EXSELLme prides itself on success stories of developing multilingualism in children. Read on for tips on how YOU can help your child develop their second or third language from the comfort of your own home!
1. No Minimum Age
Start early. In order to develop multilingualism in children successfully, scientists define something called a “critical period” for second language acquisition – which ends between the ages of 12 and 15. Meaning that if you wish your children to become truly bilingual/trilingual/multilingual, you must expose them to those new languages way before they get to the teenage stage. And the earlier you start, the better it is for the accuracy of the accent!
2. Every Little Helps
Hollywood, pop songs, your favourite TV shows, their favourite cartoons, cereal boxes, books, rap songs, YouTube – feel free to explore them all! The idea is that you surround your child with the new language and that you use every occasion to practise it. Be it your favourite youtuber or the new box of Kellogg’s morning cereal – listen, read, watch, repeat!
3. Biological Clock Matters
Make your language sessions regular. Be it bathtime fun in English on Thursdays, breakfast in Japanese on Tuesdays or bedtime stories in German on Friday nights – make those a regular weekly occurrence. You will quickly realise that when that time of day comes, your child will soon start craving those sessions in the new language! Let your child’s biological clock do the trick and help you in their second language acquisition.
4. Don’t Worry About Your Accent
Many moms who come to us here at EXSELLme express their concerns about passing on their own ‘bad foreign’ accent to their children. They are often reluctant to read that bedtime story to their child for fear of exposing their little one to the ‘wrong’ accent. Rest assured – that is simply not an issue! Your children will naturally sift through the variety of accents they observe. Combined with the accents they hear on TV, YouTube and in songs and other native conversations, your children will make a distinction between your non-native accent and the native accents available to them.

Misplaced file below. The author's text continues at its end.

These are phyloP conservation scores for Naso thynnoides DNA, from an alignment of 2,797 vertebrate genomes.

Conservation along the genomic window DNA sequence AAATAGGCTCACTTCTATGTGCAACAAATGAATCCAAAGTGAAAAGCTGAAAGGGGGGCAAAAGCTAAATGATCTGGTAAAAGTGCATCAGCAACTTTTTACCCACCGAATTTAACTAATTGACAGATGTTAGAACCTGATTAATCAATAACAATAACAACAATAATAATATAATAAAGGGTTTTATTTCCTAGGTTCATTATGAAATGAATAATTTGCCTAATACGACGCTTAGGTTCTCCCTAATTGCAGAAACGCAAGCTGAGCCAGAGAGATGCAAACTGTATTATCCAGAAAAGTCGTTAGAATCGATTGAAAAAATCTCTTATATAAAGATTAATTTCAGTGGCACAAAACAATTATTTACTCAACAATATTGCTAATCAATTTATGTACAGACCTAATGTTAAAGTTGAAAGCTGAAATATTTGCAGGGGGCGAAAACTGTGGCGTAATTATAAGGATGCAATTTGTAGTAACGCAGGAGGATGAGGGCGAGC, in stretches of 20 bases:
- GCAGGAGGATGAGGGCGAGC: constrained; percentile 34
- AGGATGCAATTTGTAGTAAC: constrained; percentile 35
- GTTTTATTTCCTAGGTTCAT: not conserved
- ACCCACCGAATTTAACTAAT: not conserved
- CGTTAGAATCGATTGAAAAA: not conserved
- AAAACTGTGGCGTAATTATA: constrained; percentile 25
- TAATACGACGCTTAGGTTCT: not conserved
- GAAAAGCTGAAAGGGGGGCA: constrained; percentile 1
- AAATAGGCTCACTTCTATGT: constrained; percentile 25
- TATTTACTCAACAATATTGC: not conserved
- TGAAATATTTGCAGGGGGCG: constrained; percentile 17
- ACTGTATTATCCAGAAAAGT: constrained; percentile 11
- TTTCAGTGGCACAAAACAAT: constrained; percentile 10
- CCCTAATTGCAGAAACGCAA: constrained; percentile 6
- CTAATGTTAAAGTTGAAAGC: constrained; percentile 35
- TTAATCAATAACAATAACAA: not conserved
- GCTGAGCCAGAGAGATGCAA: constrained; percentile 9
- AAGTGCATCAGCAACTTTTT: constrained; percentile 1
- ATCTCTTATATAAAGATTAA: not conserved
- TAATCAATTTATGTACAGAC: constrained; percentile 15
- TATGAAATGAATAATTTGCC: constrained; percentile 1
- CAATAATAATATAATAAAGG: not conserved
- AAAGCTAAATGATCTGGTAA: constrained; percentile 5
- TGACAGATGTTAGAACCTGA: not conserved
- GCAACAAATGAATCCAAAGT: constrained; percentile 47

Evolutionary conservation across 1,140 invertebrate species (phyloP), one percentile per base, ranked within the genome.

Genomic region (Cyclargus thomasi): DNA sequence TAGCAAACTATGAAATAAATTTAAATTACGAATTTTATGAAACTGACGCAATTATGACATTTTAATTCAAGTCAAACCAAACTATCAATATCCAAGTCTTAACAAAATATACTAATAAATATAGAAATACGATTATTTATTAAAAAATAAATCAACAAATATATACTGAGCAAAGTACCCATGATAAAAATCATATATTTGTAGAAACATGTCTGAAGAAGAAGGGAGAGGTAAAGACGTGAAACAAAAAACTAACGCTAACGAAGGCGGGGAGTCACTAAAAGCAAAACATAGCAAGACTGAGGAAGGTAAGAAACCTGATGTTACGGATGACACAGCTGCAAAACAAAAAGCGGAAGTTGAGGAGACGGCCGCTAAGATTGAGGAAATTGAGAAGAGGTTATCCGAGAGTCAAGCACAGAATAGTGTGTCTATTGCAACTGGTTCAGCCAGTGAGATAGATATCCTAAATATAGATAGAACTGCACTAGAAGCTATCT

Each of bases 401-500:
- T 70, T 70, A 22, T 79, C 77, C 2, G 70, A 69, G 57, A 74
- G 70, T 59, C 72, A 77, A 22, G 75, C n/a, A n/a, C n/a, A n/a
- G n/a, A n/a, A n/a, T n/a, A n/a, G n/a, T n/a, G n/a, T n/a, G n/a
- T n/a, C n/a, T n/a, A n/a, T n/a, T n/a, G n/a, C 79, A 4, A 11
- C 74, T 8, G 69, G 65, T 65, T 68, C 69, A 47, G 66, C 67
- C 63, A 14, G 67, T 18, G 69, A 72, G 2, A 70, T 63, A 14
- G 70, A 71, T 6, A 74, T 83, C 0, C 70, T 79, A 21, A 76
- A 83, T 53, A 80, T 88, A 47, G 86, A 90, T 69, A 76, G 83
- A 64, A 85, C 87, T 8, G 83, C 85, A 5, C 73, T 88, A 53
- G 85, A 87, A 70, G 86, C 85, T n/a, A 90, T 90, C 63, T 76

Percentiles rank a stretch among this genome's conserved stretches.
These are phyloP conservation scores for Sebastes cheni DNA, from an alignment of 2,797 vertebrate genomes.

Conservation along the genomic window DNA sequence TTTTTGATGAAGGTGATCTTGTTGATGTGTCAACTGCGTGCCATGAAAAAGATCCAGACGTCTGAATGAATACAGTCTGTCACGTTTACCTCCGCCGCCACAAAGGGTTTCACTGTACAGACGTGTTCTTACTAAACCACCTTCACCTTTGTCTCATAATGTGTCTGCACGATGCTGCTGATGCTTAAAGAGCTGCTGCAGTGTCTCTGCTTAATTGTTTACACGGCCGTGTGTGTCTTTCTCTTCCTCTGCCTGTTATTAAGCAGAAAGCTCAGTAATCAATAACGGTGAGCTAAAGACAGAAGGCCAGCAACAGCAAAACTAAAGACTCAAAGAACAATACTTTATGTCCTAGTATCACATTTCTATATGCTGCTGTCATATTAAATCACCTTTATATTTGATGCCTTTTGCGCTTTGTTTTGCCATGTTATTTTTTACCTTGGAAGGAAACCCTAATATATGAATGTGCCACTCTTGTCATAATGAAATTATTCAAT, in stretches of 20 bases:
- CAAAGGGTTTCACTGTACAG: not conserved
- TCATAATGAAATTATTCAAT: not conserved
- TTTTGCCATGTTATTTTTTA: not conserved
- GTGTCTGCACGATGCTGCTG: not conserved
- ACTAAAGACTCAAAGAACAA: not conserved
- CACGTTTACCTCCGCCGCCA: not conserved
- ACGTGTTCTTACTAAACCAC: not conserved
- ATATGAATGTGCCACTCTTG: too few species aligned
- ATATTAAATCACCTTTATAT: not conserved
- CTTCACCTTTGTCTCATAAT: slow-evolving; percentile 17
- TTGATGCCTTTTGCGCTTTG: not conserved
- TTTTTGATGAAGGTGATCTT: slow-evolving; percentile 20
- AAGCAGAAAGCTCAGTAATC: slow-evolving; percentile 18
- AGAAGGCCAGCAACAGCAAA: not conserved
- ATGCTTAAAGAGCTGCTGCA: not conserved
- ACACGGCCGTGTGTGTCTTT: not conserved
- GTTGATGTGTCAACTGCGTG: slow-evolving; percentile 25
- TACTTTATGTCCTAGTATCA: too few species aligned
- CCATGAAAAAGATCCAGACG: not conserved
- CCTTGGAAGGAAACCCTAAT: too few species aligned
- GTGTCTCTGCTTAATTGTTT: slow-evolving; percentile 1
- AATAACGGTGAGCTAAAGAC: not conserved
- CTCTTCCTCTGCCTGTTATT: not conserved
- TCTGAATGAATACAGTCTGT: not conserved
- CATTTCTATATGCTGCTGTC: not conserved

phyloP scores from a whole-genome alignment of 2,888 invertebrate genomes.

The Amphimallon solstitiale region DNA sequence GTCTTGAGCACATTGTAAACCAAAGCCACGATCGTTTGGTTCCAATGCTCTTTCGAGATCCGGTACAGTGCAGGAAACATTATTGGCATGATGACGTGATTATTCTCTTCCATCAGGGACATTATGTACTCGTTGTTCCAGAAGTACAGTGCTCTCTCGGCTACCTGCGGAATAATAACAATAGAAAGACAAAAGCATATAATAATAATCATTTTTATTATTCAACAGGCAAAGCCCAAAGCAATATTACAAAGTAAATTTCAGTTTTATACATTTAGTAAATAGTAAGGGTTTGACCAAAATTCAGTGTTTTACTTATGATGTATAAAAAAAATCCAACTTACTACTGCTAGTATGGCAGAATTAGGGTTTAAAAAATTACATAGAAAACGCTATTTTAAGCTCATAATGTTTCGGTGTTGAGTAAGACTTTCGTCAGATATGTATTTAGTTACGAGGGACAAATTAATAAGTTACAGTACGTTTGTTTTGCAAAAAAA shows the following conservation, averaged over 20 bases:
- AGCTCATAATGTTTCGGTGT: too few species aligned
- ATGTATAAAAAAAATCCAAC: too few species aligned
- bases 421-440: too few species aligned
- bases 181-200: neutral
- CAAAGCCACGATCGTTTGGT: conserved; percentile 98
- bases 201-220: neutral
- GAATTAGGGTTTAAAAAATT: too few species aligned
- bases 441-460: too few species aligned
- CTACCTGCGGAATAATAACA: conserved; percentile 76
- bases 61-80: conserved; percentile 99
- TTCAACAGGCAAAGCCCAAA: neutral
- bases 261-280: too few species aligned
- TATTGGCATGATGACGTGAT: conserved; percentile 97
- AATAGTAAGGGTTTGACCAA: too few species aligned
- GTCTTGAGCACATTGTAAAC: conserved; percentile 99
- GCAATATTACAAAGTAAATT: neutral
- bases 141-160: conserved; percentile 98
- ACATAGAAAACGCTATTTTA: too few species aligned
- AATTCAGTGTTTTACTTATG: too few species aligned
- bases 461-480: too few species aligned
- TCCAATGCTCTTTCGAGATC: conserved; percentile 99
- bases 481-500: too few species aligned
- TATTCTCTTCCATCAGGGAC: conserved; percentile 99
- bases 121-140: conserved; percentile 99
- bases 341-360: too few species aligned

5. Make Modern World work for you
Let’s face it, technology is addictive. And our children get addicted to it rather easily. So be sure to use it to your advantage. Change the settings on all the devices your little rascals can lay their hands on to the language of your choice and observe how quickly they will pick up on the new vocabulary. Ask your child to set the destination on your GPS, to order the weekly take-away online, to find the new Jamie Oliver recipe on YouTube etc. And please don’t forget about your child’s weekly treat of picking their own Netflix show or YouTube channel every Sunday morning! It doesn’t have to be long. 20 minutes of regular weekly exposure to your child’s favourite show, but in the second language, is all it takes.
6. Practice Makes Perfect
Regular exposure to the language is important. However, it is also crucial to encourage your child to actively practise what they have learnt – as opposed to passively watch an episode of “Bob The Builder” every Sunday morning. Encourage them to ask and answer questions in your chosen second, or third, language. Ask them to sing along to those pop tunes. Get them to order their own ice-cream in that new language. Practice makes perfect, after all!
7. Immersion Works Wonders
We have reserved the best to last, of course! Send your child for a week, or two, to live in a family in Japan or spend time at a summer camp with their peers in Scotland. Whatever the language you are trying to teach your child, there is no better way for them to learn than via interactions with other native speakers in their natural surroundings. Just make sure you organise their immersion before that “critical period” ends (which as you remember is sometime before their 15th birthday!) – and the earlier the better. EXSELLme is an official PGL agent in France. Do get in touch and we will be happy to set up their week in England, Scotland, Wales or Australia. And you can choose between a week of Surfing, Cooking, Filming, Gaming, Motorsports or Amusement Parks there – or simply stick to the English sessions in the mornings and multi-activity fun in the afternoons.